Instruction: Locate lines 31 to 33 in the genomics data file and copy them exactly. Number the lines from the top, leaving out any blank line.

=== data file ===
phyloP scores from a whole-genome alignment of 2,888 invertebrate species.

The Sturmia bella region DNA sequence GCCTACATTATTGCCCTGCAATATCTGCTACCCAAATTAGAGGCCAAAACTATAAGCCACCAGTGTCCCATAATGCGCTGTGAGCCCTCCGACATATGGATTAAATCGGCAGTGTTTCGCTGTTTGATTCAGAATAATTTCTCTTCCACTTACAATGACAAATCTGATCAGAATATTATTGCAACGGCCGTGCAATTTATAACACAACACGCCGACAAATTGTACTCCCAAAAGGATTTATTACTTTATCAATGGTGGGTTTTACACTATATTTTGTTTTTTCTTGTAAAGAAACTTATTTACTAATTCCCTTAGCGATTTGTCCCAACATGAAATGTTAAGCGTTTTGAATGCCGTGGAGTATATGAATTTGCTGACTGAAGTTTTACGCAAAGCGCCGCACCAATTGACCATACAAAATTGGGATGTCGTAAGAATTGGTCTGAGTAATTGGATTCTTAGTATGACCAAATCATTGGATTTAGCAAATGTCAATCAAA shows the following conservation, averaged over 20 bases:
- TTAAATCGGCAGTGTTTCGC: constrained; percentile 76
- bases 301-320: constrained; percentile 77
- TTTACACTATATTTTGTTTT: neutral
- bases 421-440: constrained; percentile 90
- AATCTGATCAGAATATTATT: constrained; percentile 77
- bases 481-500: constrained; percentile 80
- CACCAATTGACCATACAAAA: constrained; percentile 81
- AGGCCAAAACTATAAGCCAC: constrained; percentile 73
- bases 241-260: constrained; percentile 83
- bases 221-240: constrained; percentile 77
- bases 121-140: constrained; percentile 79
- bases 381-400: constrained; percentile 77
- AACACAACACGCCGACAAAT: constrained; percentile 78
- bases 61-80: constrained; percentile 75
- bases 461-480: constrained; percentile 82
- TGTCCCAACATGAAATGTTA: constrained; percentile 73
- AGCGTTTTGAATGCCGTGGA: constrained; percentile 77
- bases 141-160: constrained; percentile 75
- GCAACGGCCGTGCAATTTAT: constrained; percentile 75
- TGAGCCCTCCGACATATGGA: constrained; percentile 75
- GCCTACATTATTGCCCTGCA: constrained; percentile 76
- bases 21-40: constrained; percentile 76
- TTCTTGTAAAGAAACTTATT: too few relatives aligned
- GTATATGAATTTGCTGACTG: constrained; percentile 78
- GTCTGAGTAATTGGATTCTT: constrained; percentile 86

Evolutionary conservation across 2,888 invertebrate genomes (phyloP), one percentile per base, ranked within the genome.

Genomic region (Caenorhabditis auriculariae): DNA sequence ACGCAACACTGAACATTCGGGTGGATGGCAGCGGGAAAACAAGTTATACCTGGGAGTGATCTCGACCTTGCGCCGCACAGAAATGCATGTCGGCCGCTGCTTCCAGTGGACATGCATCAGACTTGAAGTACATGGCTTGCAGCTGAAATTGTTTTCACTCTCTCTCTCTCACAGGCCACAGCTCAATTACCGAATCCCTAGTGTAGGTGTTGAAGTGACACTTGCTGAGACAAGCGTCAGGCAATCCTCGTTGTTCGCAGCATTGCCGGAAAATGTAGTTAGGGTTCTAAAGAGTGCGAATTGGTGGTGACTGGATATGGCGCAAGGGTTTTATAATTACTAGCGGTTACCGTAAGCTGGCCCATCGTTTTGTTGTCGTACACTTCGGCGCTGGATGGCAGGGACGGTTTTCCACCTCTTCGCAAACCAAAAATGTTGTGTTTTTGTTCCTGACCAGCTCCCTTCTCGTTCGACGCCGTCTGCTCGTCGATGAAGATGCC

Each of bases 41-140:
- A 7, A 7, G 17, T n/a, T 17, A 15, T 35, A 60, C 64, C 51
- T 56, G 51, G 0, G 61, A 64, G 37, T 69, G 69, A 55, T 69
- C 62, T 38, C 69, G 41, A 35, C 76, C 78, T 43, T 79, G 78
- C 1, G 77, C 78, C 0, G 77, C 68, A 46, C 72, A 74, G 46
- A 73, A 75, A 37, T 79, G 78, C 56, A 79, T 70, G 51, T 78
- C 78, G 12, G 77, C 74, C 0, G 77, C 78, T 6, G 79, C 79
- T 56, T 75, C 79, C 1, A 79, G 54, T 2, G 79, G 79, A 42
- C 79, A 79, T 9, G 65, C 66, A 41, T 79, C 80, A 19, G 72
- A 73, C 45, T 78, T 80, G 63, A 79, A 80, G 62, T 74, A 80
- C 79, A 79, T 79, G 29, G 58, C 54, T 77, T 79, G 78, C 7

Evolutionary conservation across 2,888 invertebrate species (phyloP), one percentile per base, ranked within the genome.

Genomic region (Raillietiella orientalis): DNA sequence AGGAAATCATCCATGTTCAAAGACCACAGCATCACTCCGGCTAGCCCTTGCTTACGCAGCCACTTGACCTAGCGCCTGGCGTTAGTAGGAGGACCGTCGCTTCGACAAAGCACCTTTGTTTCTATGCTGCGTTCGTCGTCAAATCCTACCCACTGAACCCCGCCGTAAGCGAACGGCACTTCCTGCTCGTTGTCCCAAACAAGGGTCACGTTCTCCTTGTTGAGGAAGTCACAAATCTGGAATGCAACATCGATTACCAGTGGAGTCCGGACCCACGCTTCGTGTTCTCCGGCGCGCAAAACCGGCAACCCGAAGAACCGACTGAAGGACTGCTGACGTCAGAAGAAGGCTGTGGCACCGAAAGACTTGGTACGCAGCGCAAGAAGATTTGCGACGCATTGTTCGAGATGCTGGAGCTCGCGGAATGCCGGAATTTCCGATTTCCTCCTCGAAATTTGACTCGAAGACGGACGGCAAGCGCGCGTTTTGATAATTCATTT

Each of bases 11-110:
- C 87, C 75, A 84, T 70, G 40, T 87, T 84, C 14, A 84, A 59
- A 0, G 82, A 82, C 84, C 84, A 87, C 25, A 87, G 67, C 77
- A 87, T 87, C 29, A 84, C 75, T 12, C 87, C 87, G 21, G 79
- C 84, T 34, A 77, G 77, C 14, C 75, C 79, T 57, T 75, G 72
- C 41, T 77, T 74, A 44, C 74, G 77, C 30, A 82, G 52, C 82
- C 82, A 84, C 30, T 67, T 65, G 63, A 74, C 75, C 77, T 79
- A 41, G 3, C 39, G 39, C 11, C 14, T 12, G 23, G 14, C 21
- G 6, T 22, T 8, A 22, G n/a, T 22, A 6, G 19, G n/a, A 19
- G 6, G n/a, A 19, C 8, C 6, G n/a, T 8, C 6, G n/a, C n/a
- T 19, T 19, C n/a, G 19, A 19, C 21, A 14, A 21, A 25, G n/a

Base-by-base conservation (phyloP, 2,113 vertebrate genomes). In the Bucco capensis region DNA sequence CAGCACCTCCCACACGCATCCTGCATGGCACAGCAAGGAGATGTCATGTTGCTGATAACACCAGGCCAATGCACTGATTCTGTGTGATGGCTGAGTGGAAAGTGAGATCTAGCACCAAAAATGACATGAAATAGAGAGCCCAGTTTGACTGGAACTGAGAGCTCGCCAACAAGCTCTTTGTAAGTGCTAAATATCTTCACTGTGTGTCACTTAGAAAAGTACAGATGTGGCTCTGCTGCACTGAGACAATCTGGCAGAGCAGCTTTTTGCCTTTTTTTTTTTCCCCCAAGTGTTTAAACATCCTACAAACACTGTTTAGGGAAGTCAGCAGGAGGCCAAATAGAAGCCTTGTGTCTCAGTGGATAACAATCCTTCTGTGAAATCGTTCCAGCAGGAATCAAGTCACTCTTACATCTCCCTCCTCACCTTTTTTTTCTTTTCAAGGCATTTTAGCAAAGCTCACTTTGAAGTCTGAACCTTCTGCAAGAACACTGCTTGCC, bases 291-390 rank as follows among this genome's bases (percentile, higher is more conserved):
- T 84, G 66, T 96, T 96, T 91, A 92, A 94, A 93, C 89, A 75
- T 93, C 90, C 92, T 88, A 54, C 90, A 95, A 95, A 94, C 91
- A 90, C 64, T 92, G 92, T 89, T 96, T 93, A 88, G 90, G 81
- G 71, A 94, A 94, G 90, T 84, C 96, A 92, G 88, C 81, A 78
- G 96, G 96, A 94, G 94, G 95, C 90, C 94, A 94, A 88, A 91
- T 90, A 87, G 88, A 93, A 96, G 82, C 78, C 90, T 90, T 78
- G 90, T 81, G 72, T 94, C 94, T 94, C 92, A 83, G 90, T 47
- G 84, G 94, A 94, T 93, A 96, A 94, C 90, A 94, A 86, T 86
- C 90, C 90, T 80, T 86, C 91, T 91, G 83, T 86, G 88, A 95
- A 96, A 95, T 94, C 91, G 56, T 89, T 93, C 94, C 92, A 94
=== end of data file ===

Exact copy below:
- A 7, A 7, G 17, T n/a, T 17, A 15, T 35, A 60, C 64, C 51
- T 56, G 51, G 0, G 61, A 64, G 37, T 69, G 69, A 55, T 69
- C 62, T 38, C 69, G 41, A 35, C 76, C 78, T 43, T 79, G 78